Widely criticized for his performance against Russia, the $76 million Manchester City player wasted the first chance of this contest after just seven minutes.
Adam Lallana escaped down the right and produced the perfect cross for Sterling but he contrived to fire wide of the post when he appeared set to score.
Played at ferocious tempo with tackles flying in both teams, it was a case of quality taking a backseat in the opening period.
Gary Cahill's header from a Wayne Rooney free-kick warmed the fingertips of Wales goalkeeper Wayne Hennessey as England threatened once again.
England continued to look the more likely to break the deadlock and appealed for a penalty when Ben Davies appeared to handle Harry Kane's header inside the area.
Referee Felix Brych waved play on as England's players remonstrated with the German official.
Wales, which had conceded in each of its past five games, was struggling to cope with England's high pressing and ability to cause problems from wide areas.
Chris Smalling headed a Rooney corner just wide as England flexed its muscles.
Wales had not managed to register a shot on goal when it was awarded a free-kick with three minutes of the first half remaining.
Backs to the wall and forced to defend for long periods, it had spent the majority of the game chasing and closing opponents.
But Rooney's foul on Hal Robson-Kanu some 35 yards from goal allowed Bale the only opportunity he needed.
The forward, who scored a free-kick in the win over Slovakia, unleashed another rasping effort which England goalkeeper Joe Hart could only parry into his own net.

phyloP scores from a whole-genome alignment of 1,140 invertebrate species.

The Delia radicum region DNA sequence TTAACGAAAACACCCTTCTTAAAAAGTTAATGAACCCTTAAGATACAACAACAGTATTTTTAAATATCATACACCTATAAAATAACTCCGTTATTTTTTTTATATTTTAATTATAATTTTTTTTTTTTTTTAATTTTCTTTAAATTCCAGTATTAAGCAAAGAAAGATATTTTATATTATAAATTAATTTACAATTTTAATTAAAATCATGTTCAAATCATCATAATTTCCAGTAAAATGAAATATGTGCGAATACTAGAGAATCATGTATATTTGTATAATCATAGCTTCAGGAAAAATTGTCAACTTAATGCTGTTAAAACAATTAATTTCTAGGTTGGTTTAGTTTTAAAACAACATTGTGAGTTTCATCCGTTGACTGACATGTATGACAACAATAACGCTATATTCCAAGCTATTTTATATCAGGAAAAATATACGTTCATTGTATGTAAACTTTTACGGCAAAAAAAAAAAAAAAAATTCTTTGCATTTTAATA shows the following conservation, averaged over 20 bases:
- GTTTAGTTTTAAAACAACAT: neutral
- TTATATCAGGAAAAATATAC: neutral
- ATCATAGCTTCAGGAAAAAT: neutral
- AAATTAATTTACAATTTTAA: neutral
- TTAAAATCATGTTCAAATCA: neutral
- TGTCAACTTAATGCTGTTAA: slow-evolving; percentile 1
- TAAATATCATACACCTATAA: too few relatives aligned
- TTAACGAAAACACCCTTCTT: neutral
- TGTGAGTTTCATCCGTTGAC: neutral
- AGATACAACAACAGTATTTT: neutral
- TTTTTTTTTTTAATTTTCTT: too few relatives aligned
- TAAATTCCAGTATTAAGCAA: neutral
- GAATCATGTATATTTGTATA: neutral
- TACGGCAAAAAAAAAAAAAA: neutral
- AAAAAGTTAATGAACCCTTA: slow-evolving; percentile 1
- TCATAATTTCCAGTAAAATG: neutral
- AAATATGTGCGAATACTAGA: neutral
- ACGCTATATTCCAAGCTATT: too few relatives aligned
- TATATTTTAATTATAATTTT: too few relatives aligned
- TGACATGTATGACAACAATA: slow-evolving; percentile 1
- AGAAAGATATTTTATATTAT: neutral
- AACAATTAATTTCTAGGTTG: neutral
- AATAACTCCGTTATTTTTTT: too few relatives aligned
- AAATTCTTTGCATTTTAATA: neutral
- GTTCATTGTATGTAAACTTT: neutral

It was a horrible error by Hart, usually so dependable in the English goal -- not that the Welsh cared. Bale led the celebrations as joy and disbelief reigned in the stands with thousands dressed in red jumping for joy.
England, stunned by conceding, made changes at the interval with the hapless Sterling and ineffective Kane replaced by Vardy and Sturridge.
The move certainly gave England a lift and Rooney sent a curling effort towards goal which was turned away by Hennessey at full stretch.
The pressure was beginning to tell, and within 10 minutes of the restart Vardy finally made the breakthrough.
Sturridge found space on the left and when the ball came off the head of Williams, Vardy fired home from close range to continue the goalscoring run that helped his club Leicester to the Premier League title.
End to end
That breathed new life into an England team which had played at a far higher tempo since the introduction of the substitutes.
Such was its dominance that Hodgson, normally so cautious and conservative in his approach, brought on a third striker in 18-year-old Marcus Rashford.
The Manchester United teenager, the youngest to play at a European Championship finals for England, added yet more pace to an attack which was camped permanently in the Wales half.
His pace and trickery provided another outlet for England, but it was Sturridge who made the telling contribution -- playing a one-two with Dele Alli before somehow forcing a low shot past Hennessey.
Quite how the ball managed to find the back of the net is anyone's clue but the Liverpool forward -- an injury doubt ahead of the tournament -- was already wheeling away in celebration before Wales had time to react.
The relief was evident as the England fans celebrated what was surely the winning goal with their players .
There was still time for Wales to come close to an equalizer as Bale headed just wide, but there was to be no fairytale for Wales.
England, which faces Slovakia in its final game on Monday, leads the group with four points and should now go on to qualify for the last-16 knockout phase.
Wales, which faces Russia, should still make the next stage too but this defeat will hurt for some time yet. For England, games like these are just par for the course.